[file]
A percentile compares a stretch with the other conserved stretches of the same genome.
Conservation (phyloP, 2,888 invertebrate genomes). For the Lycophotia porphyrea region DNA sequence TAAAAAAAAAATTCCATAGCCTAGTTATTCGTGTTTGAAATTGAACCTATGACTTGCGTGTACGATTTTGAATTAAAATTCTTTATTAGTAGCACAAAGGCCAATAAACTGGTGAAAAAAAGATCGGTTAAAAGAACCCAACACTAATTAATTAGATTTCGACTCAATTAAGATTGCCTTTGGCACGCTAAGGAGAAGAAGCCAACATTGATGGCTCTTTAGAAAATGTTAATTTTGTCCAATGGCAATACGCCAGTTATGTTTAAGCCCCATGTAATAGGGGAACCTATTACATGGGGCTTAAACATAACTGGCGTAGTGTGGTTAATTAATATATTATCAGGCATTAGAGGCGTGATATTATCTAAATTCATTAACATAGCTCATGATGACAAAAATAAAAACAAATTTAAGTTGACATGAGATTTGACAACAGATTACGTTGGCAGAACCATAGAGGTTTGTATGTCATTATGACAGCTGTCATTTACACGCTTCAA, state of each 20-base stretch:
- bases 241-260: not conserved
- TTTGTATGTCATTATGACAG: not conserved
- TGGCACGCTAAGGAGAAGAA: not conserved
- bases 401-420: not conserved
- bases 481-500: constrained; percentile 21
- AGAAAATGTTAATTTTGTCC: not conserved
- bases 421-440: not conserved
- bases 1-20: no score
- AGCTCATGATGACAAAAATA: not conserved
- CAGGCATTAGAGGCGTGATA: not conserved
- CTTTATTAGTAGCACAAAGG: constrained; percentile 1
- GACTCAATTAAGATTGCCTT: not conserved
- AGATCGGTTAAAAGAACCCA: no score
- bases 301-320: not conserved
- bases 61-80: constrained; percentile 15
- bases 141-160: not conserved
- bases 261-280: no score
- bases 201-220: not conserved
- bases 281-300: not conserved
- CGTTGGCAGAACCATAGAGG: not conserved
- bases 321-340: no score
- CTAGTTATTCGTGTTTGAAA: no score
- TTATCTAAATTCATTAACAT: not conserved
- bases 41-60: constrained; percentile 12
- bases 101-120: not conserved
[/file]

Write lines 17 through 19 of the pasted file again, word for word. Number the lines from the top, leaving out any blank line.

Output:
- bases 61-80: constrained; percentile 15
- bases 141-160: not conserved
- bases 261-280: no score